I would recall so many such incidents. She lived surrounded by the deep love of her father, mother ,brothers and sisters. Mother and our sister-in-law would always be there when she took her meals. Early every morning, before we woke up father would gather 'bel'flowers and keep them by our bedside. He wanted us to wake up in the midst of the sweet scent of flowers. To day the same Bina was living such a hard life. Love of home could not hold her back. She found no peace of mind at home. She had to leave. Every morning I woke up thinking that this could be the last day for us two sisters to be together in the loving arms of our parents. When she would be called to the gallows, with what deep satisfaction she would go forward. She wanted to die-she hoped that through her sacrifice the suffering of humanity would be reduced, and our chained nation would move towards freedom.

I thought constantly of my parents. My father used to worry about my arrest. Mother would say,"Why do you worry about your daughter? She is not doing anything wrong. So many young boys and girls are courting arrest by working for their motherland. Why should you be upset if your daughter does the same?" Was she uttering the same words today? Later I came to know that father's hair had turned white overnight.

The night before the incident Bina could not sleep. In the Diocesan hostel she asked a friend to sing to her patriotic songs. She longed to hear such songs. Her friend sang song after song. Later when she woke up she found Bina sitting up watching the sky.

The day after the incident father and mother were taken to the office at Illyseum Road to meet Bina. The officers asked Bina to look at her parent's condition. They would take her home if she would only tell them the name of the person who had given her the revolver. Bina had smiled as she replied, "My father has not taught me to be a traitor." Father said,"No, I will never ask you to do that. You must take full responsibility of your action. Do not do anything to hurt others." Hearing this the police inspector sent them away. Maybe that was why they stopped me from any connection with my family. For many days I heard nothing from home.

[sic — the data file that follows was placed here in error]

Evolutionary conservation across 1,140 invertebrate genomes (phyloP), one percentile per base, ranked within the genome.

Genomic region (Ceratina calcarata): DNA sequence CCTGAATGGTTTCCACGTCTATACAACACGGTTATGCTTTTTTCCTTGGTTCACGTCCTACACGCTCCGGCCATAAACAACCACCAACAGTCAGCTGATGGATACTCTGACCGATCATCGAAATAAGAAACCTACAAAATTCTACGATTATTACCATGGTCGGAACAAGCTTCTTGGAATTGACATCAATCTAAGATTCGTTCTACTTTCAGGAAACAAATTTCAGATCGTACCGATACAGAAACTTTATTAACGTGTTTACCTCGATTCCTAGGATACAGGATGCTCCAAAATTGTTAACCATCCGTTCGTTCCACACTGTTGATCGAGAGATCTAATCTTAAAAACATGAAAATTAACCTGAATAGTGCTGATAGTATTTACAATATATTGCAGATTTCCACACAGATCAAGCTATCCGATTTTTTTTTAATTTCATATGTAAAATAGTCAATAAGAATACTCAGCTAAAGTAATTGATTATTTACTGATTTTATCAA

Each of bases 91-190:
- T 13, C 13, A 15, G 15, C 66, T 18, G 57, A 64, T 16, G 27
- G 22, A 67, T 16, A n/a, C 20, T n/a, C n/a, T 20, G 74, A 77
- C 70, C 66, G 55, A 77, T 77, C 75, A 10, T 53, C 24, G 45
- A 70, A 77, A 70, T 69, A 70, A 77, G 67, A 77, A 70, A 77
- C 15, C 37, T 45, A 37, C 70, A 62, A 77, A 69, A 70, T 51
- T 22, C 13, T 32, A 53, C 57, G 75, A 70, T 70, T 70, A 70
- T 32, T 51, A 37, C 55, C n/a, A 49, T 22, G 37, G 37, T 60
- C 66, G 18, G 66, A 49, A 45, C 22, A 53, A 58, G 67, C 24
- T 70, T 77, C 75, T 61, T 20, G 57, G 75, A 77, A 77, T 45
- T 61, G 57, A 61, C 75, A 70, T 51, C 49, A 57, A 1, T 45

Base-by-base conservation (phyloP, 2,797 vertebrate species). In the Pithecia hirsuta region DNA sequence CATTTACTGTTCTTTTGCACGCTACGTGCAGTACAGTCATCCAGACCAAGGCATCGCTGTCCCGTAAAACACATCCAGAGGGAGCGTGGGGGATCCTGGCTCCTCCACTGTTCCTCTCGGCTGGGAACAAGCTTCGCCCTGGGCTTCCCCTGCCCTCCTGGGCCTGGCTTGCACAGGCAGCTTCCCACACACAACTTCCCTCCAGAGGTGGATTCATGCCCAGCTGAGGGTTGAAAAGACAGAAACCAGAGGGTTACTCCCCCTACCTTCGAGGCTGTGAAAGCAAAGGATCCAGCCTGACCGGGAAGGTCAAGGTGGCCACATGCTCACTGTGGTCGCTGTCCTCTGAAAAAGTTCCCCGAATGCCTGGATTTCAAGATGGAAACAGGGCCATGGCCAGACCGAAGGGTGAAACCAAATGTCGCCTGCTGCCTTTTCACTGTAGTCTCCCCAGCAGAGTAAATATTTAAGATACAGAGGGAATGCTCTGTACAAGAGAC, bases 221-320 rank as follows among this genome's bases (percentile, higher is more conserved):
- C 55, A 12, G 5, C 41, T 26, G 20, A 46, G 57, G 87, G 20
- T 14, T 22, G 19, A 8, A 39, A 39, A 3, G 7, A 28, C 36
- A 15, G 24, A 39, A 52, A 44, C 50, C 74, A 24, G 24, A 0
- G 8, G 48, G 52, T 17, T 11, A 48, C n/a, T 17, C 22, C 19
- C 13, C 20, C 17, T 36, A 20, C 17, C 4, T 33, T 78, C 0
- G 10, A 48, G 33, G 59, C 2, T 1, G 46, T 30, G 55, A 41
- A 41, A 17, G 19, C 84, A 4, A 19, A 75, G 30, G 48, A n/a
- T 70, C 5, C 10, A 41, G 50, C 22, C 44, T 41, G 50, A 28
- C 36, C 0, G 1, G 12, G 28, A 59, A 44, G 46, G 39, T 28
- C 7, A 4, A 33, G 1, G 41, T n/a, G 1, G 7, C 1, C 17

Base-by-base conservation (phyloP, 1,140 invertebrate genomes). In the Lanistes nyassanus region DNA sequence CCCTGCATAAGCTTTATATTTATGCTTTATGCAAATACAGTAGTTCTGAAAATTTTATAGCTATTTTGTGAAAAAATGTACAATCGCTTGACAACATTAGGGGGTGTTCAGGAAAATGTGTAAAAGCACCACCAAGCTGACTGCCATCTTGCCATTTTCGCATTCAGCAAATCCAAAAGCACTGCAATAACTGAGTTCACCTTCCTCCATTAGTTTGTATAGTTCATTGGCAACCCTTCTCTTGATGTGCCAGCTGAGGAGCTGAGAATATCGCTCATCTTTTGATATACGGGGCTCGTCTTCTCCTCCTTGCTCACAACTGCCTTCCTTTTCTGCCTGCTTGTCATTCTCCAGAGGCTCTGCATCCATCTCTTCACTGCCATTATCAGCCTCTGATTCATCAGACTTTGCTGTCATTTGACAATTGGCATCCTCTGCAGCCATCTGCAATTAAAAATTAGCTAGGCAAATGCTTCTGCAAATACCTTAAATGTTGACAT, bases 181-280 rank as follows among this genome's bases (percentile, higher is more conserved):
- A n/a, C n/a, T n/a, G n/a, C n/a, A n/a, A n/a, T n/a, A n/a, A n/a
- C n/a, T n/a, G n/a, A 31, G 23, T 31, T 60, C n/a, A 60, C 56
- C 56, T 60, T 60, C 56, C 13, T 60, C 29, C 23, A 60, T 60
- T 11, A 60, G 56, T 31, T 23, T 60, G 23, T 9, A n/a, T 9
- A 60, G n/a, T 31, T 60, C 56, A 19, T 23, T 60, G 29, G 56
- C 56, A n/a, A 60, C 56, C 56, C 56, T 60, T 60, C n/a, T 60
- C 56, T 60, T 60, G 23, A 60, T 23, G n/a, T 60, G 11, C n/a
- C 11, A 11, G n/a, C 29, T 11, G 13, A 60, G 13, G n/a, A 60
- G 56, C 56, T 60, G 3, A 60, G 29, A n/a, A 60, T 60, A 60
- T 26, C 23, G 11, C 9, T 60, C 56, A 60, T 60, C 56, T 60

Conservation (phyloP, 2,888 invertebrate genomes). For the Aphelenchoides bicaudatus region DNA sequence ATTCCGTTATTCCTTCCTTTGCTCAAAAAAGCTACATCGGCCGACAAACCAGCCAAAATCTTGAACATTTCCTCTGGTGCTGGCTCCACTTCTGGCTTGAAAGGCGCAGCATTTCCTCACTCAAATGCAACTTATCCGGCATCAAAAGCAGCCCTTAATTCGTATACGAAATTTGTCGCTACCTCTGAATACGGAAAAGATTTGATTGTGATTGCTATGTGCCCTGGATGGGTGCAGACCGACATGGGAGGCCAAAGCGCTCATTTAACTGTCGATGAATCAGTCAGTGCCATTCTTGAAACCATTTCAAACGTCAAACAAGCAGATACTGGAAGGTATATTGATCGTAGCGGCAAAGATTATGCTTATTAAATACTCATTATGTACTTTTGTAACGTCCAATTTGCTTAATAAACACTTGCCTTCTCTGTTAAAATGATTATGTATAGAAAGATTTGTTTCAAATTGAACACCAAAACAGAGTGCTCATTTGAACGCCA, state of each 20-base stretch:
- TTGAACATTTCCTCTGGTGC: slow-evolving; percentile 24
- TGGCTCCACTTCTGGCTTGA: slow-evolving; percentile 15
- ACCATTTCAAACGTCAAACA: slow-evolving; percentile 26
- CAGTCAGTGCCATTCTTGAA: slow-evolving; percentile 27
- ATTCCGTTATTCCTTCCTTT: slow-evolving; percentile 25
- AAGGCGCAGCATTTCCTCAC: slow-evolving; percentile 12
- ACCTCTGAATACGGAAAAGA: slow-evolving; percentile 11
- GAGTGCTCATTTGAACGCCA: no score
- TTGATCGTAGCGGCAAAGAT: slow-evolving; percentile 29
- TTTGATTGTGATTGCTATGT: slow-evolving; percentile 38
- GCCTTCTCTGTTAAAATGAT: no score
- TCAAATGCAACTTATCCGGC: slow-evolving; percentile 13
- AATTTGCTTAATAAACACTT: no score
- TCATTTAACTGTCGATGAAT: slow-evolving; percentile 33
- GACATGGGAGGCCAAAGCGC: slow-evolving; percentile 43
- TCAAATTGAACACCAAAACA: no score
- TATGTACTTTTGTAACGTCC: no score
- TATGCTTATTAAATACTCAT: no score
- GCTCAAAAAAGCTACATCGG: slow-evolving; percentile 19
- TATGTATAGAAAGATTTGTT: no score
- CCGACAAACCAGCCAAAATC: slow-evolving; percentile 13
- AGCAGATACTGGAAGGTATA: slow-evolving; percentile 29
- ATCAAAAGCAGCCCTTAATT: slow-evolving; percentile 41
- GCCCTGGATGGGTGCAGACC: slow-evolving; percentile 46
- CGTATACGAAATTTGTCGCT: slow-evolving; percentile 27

I was passing my days in such uncertain worries, when one day a member of the jail staff called me aside and told me, "Your sister has not been condemned to hanging. She has been sent to jail for nine years. She presented a remarkable statement at the Special Tribunal. The Government has banned its publication. But they were afraid to hang your sister." He went away before I could let him know my heartfelt gratitude.

At Hijli Jail there were some women prisoners from Gujrat, Maharashtra, and Marwar. An aged Marwari lady slept by my side. Often at night she would sigh as she uttered her daughter's name. She was always worried about her .At night she would be sitting up. I tried to comfort her, "Mataji,your daughter is well; you will find her well when you return home." She loved us and would often offer us the food she prepared for herself. She returned home to her daughter after completing her six months' punishment in jail. We also felt relieved. Later, after many years when we came home from prison we learnt that her daughter had died after some time. We could not meet her. But we often remembered how she would sigh for her daughter during her six-month's stay in prison. We wondered how the mother was bearing this everlasting separation with her daughter.

These ladies learned Bengali from us. They were quite eager to learn this language. All of them were vegetarians. At times there were some unpleasant incidents too. We were all being vaccinated. One aged 'ben' refused to take the vaccination. She said there was cow's blood in the medicine, and Gandhiji would never approve of it. We tried to persuade her, but even after our daylong effort she still refused to take it. We were afraid that the jail officers would punish her. But maybe considering that her time was almost over, they overlooked her insubordination.